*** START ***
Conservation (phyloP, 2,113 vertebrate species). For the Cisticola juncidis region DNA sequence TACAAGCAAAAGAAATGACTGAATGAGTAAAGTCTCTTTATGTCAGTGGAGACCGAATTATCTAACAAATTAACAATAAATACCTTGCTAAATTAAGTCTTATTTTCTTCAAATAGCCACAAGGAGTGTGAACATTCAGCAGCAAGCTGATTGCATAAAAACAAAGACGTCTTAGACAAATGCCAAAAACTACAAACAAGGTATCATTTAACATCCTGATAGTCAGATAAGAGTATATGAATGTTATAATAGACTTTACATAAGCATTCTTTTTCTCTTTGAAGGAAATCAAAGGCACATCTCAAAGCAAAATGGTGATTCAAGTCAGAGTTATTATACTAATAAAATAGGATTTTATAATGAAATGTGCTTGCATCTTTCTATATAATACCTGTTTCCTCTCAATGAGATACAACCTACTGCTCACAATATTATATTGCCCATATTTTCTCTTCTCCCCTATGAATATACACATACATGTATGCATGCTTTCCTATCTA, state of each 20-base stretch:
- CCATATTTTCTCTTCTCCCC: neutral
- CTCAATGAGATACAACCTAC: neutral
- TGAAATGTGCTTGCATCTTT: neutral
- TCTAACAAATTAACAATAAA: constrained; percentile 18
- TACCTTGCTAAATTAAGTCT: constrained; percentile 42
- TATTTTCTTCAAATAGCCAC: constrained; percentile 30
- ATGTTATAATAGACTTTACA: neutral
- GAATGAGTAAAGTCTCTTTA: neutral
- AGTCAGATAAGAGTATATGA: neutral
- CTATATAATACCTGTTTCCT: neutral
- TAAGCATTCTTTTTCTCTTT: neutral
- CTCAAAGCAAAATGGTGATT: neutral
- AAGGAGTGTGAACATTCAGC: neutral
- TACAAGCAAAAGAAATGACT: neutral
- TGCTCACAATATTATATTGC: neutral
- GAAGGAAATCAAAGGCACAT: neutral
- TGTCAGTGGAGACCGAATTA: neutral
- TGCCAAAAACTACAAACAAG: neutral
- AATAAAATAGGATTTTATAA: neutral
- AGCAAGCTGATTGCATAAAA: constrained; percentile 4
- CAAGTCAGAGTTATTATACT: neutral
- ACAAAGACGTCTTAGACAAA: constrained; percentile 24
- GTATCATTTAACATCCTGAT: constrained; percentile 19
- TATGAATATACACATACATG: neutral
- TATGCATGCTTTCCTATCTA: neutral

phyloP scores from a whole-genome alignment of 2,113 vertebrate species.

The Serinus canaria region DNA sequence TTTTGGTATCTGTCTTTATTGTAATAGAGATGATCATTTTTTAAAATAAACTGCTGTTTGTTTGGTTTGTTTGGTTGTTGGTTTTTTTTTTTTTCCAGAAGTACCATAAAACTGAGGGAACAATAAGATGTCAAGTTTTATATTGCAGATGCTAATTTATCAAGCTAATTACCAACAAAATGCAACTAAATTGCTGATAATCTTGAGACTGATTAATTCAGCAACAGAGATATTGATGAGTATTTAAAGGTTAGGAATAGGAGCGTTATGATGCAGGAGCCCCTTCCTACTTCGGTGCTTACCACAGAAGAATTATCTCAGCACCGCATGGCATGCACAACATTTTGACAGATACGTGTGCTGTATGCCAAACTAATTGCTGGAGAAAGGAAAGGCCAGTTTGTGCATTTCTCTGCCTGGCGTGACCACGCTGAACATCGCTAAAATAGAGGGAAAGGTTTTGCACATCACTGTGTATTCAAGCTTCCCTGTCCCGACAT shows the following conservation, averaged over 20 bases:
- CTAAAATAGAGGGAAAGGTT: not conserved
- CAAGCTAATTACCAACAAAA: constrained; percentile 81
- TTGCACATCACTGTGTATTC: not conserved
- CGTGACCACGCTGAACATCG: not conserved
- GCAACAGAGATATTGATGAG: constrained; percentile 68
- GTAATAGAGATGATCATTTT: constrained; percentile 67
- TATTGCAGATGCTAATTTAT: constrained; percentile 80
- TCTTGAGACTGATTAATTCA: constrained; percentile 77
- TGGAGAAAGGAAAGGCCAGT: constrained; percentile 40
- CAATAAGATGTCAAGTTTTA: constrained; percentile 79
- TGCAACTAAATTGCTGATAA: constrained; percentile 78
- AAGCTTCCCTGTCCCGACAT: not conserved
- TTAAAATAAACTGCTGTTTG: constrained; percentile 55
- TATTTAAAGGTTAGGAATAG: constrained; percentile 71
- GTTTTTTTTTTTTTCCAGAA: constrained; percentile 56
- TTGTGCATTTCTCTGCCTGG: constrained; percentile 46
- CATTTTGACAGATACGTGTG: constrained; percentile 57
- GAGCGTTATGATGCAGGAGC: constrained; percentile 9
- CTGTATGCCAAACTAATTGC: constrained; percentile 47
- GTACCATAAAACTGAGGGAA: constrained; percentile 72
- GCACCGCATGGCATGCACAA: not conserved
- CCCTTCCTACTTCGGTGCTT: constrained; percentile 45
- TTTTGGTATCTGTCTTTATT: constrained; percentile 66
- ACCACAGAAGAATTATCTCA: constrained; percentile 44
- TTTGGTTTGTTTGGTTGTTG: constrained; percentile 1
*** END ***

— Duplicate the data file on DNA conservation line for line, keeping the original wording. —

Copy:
Conservation (phyloP, 2,113 vertebrate species). For the Cisticola juncidis region DNA sequence TACAAGCAAAAGAAATGACTGAATGAGTAAAGTCTCTTTATGTCAGTGGAGACCGAATTATCTAACAAATTAACAATAAATACCTTGCTAAATTAAGTCTTATTTTCTTCAAATAGCCACAAGGAGTGTGAACATTCAGCAGCAAGCTGATTGCATAAAAACAAAGACGTCTTAGACAAATGCCAAAAACTACAAACAAGGTATCATTTAACATCCTGATAGTCAGATAAGAGTATATGAATGTTATAATAGACTTTACATAAGCATTCTTTTTCTCTTTGAAGGAAATCAAAGGCACATCTCAAAGCAAAATGGTGATTCAAGTCAGAGTTATTATACTAATAAAATAGGATTTTATAATGAAATGTGCTTGCATCTTTCTATATAATACCTGTTTCCTCTCAATGAGATACAACCTACTGCTCACAATATTATATTGCCCATATTTTCTCTTCTCCCCTATGAATATACACATACATGTATGCATGCTTTCCTATCTA, state of each 20-base stretch:
- CCATATTTTCTCTTCTCCCC: neutral
- CTCAATGAGATACAACCTAC: neutral
- TGAAATGTGCTTGCATCTTT: neutral
- TCTAACAAATTAACAATAAA: constrained; percentile 18
- TACCTTGCTAAATTAAGTCT: constrained; percentile 42
- TATTTTCTTCAAATAGCCAC: constrained; percentile 30
- ATGTTATAATAGACTTTACA: neutral
- GAATGAGTAAAGTCTCTTTA: neutral
- AGTCAGATAAGAGTATATGA: neutral
- CTATATAATACCTGTTTCCT: neutral
- TAAGCATTCTTTTTCTCTTT: neutral
- CTCAAAGCAAAATGGTGATT: neutral
- AAGGAGTGTGAACATTCAGC: neutral
- TACAAGCAAAAGAAATGACT: neutral
- TGCTCACAATATTATATTGC: neutral
- GAAGGAAATCAAAGGCACAT: neutral
- TGTCAGTGGAGACCGAATTA: neutral
- TGCCAAAAACTACAAACAAG: neutral
- AATAAAATAGGATTTTATAA: neutral
- AGCAAGCTGATTGCATAAAA: constrained; percentile 4
- CAAGTCAGAGTTATTATACT: neutral
- ACAAAGACGTCTTAGACAAA: constrained; percentile 24
- GTATCATTTAACATCCTGAT: constrained; percentile 19
- TATGAATATACACATACATG: neutral
- TATGCATGCTTTCCTATCTA: neutral

phyloP scores from a whole-genome alignment of 2,113 vertebrate species.

The Serinus canaria region DNA sequence TTTTGGTATCTGTCTTTATTGTAATAGAGATGATCATTTTTTAAAATAAACTGCTGTTTGTTTGGTTTGTTTGGTTGTTGGTTTTTTTTTTTTTCCAGAAGTACCATAAAACTGAGGGAACAATAAGATGTCAAGTTTTATATTGCAGATGCTAATTTATCAAGCTAATTACCAACAAAATGCAACTAAATTGCTGATAATCTTGAGACTGATTAATTCAGCAACAGAGATATTGATGAGTATTTAAAGGTTAGGAATAGGAGCGTTATGATGCAGGAGCCCCTTCCTACTTCGGTGCTTACCACAGAAGAATTATCTCAGCACCGCATGGCATGCACAACATTTTGACAGATACGTGTGCTGTATGCCAAACTAATTGCTGGAGAAAGGAAAGGCCAGTTTGTGCATTTCTCTGCCTGGCGTGACCACGCTGAACATCGCTAAAATAGAGGGAAAGGTTTTGCACATCACTGTGTATTCAAGCTTCCCTGTCCCGACAT shows the following conservation, averaged over 20 bases:
- CTAAAATAGAGGGAAAGGTT: not conserved
- CAAGCTAATTACCAACAAAA: constrained; percentile 81
- TTGCACATCACTGTGTATTC: not conserved
- CGTGACCACGCTGAACATCG: not conserved
- GCAACAGAGATATTGATGAG: constrained; percentile 68
- GTAATAGAGATGATCATTTT: constrained; percentile 67
- TATTGCAGATGCTAATTTAT: constrained; percentile 80
- TCTTGAGACTGATTAATTCA: constrained; percentile 77
- TGGAGAAAGGAAAGGCCAGT: constrained; percentile 40
- CAATAAGATGTCAAGTTTTA: constrained; percentile 79
- TGCAACTAAATTGCTGATAA: constrained; percentile 78
- AAGCTTCCCTGTCCCGACAT: not conserved
- TTAAAATAAACTGCTGTTTG: constrained; percentile 55
- TATTTAAAGGTTAGGAATAG: constrained; percentile 71
- GTTTTTTTTTTTTTCCAGAA: constrained; percentile 56
- TTGTGCATTTCTCTGCCTGG: constrained; percentile 46
- CATTTTGACAGATACGTGTG: constrained; percentile 57
- GAGCGTTATGATGCAGGAGC: constrained; percentile 9
- CTGTATGCCAAACTAATTGC: constrained; percentile 47
- GTACCATAAAACTGAGGGAA: constrained; percentile 72
- GCACCGCATGGCATGCACAA: not conserved
- CCCTTCCTACTTCGGTGCTT: constrained; percentile 45
- TTTTGGTATCTGTCTTTATT: constrained; percentile 66
- ACCACAGAAGAATTATCTCA: constrained; percentile 44
- TTTGGTTTGTTTGGTTGTTG: constrained; percentile 1